By Beth Deitchman
If you haven’t already, you’re about to add a new word to your vocabulary: Tiffins.
It’s an Indian word that has multiple meanings. A tiffin can be a light midday meal—and we may just start using the word in place of “lunch,” which feels kind of passé by comparison. A tiffin also refers to the container said meal is often carried in: usually a round, stackable metal lunchbox. But our favorite definition is the newest: Tiffins is Disney’s Animal Kingdom’s signature restaurant, which opened just this past weekend, and might just become your favorite, too.
The new fine-dining establishment takes its inspiration from travel, and the menu is a mixture of cuisines from different parts of the world and different cultures. Anthony DeLuca, Tiffins’ chef de cuisine, told D23 recently that Walt Disney Imagineers looked to the research trips they took while designing Disney’s Animal Kingdom for the elements guests will now find when they dine at the restaurant. According to Deluca, “They took notes, they took sketches and all those places they visited, we get to explore on the menu. So we could have something Asian, we could have something African, we could have something Moroccan. Food can be inspired by wherever they went.”
Mark Hoevenaars, the proprietor of Tiffins, explains that guests’ global experience begins at the front door. “When you walk into our main entrance, there’s this beautiful map of the world that is carved out of wood that instantly shows the theming of the restaurant, which is travel,” he says. Hoevenaars and the Disney’s Animal Kingdom team also see the restaurant as an experience for the eyes as much as for the tastebuds, so Tiffins functions as an art gallery in addition to serving as an amazing new restaurant. Tiffins is comprised of three different themed dining rooms: an Asian-inspired Trek Gallery, an African-inspired Safari Gallery, and an animal-inspired Grand Gallery. “In that way, we touch all of the different portions of the theming from the Walt Disney Imagineering and animal programs,” Hoevenaars points out.
The Tiffins menu offers something for everyone. “I think there’s definitely some stuff that’s going to be a little bit out there, but we have an audience here at Animal Kingdom that’s a little bit more adventurous, more free-spirited, to go out and try some stuff,” Hoevenaars says. Main courses include a Berber-spiced lamb chop with mustard greens, lentil stew, and mint chutney, an African-inspired dish; miso-glazed black cod with Forbidden Rice in steamed bok choy with turmeric sauce, which is Asian-inspired; and grilled head-on shrimp with tomatoes, roasted fennel, olives, and sea urchin butter sauce, which has a European sensibility. Tiffins will also serve a classic African black-eyed pea fritter called Akara, which Hoevenaars and DeLuca expect to be popular with guests. But, Hoevenaars confidently professes, “I think that regardless of what their selection will be on the menu, they’re going to be very pleasantly surprised.”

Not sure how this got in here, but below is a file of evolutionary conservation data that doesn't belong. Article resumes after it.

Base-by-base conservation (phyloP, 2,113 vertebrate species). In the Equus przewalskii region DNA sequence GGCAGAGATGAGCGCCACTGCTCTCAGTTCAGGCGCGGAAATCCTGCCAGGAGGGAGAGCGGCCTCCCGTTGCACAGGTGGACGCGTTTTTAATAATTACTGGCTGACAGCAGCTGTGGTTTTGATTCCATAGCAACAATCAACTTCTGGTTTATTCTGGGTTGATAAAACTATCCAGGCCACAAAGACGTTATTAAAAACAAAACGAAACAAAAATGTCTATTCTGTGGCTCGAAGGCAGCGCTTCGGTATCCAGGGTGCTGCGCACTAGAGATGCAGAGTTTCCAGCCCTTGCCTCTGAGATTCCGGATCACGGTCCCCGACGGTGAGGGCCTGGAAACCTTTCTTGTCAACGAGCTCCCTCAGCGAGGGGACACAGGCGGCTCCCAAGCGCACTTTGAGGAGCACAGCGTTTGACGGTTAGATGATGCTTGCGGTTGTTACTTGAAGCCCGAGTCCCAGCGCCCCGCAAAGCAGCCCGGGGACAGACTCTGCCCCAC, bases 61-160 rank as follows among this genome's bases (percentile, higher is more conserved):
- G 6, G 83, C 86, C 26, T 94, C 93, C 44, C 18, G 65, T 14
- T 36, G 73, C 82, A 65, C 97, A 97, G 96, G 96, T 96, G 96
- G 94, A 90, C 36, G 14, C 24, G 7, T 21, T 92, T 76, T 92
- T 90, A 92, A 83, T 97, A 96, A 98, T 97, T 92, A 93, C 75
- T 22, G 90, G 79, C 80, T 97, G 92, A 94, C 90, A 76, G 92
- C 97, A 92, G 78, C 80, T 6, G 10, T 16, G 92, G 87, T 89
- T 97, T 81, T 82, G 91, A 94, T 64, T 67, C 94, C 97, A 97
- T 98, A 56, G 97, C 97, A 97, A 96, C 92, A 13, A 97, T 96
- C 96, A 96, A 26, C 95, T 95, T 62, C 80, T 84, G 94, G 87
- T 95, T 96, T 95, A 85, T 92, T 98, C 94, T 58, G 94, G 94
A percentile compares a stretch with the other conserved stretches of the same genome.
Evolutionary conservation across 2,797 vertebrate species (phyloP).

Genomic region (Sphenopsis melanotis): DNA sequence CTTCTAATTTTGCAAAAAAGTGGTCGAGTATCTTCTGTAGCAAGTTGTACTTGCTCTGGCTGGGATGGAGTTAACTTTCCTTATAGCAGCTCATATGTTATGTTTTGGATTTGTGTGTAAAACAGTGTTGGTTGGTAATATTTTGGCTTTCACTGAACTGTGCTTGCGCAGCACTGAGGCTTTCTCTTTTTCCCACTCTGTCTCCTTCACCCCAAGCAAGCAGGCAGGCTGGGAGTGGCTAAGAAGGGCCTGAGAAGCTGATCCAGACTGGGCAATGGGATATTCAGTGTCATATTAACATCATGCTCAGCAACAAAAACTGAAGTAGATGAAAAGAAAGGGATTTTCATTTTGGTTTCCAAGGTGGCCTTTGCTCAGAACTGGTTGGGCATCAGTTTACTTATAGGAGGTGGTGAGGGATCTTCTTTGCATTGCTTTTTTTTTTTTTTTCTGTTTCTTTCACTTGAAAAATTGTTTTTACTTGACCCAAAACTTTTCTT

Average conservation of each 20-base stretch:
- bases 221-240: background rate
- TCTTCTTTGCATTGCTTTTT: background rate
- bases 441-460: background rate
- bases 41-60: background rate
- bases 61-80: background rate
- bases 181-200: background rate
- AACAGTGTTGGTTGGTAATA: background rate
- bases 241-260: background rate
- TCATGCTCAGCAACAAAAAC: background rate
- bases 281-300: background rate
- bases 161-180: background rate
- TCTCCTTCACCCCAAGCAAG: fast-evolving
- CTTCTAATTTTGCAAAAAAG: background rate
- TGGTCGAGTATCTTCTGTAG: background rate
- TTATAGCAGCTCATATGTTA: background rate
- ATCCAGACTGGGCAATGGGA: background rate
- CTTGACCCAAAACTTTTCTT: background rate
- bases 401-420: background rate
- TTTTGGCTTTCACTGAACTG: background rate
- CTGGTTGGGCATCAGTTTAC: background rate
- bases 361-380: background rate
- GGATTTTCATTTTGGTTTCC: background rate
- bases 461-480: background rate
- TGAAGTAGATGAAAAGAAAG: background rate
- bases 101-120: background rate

There’s even a dessert inspired by the tiffin itself: a three-tiered creation that will feature a chocolate ganache with multiple garnishes, another layer with an aromatic kaffir lime broth that lightly warms the chocolate, and a top layer that’s a microwave sponge cake—made using innovative techniques that help add a crunchy texture to the epicurean experience.
For younger travelers with palates that might not be as worldly as those of their parents, DeLuca assures, “We actually made sure that when we wrote the kids menu that it was a little less adventurous, that we can capture all of our audience. But there’s definitely enough of a mix where we think people will identify with something.”
Travelers who see themselves as “just passing through” will enjoy spending time at Nomads Lounge, which celebrates the travel of Disney’s Animal Kingdom guests. Hoevenaars is excited about one way that guests can be part of the travel theme—and support worthy causes at the same time. “We’ll have these hangtags for sale, which our guests can actually write their own adventures and their own travels on, and we’ll actually hang them in the bar. The proceeds of those hangtags will support Disney’s conservation efforts. We have a wide variety of different projects that we support here in Animal Kingdom we have a lot of folks that are working to protect wildlife and wild places—it’s really exciting to have a component that will actually help support that as well,” Hoevenaars says.
Tiffins and Nomads sit on the Discovery River, right by the bridge that will lead into what will be Pandora—The World of Avatar when it opens. At Nomads, guests can enjoy a beverage—either before their meal at Tiffins, or as a chance to relax and taste some of the street food-inspired small plates on the Nomads menu.
“In general, the restaurant is super exciting for me,” Hoevenaars stresses. “I think our theme and the ability of the chefs to really create dishes that are inspired by South African cuisine and Asian cuisine is awesome in itself. But then within those continents there are so many different influences and cultures, and we have the ability to do fusion and things like that. It’s really exciting to be working with these chefs to come up with dishes that are just going to truly blow people away.”